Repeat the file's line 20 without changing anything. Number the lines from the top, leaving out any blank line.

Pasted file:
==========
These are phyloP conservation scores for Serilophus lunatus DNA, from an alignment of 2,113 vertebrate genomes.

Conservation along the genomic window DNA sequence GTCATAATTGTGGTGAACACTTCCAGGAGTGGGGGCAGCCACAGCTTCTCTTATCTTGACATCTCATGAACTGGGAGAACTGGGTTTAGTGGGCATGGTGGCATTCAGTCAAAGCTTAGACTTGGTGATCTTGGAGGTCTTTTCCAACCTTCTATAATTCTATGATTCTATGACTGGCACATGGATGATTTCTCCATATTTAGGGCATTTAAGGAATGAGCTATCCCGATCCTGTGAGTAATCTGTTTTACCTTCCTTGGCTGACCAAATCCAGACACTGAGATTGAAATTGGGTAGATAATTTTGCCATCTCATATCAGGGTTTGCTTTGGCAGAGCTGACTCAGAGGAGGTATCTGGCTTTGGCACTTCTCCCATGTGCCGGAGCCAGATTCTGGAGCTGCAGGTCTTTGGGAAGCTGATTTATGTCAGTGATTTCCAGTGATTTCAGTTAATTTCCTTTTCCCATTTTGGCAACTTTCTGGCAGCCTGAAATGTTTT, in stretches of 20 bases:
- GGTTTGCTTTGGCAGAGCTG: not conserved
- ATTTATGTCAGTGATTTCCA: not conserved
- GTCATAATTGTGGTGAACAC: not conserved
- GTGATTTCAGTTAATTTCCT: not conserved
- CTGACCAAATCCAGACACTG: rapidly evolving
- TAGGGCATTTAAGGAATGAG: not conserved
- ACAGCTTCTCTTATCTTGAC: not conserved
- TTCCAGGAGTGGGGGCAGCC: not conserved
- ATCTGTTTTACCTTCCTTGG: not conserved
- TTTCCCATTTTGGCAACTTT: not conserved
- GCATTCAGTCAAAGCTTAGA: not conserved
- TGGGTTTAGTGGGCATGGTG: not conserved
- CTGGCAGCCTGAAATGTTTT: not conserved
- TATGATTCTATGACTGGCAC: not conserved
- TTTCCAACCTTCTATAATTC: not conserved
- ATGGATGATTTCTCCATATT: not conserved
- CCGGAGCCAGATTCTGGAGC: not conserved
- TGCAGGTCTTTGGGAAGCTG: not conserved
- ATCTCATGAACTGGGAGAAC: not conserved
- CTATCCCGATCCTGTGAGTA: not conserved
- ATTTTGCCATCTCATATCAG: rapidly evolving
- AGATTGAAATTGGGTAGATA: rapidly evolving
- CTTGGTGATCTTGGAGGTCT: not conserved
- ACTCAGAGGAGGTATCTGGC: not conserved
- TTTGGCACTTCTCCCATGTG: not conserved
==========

- TGCAGGTCTTTGGGAAGCTG: not conserved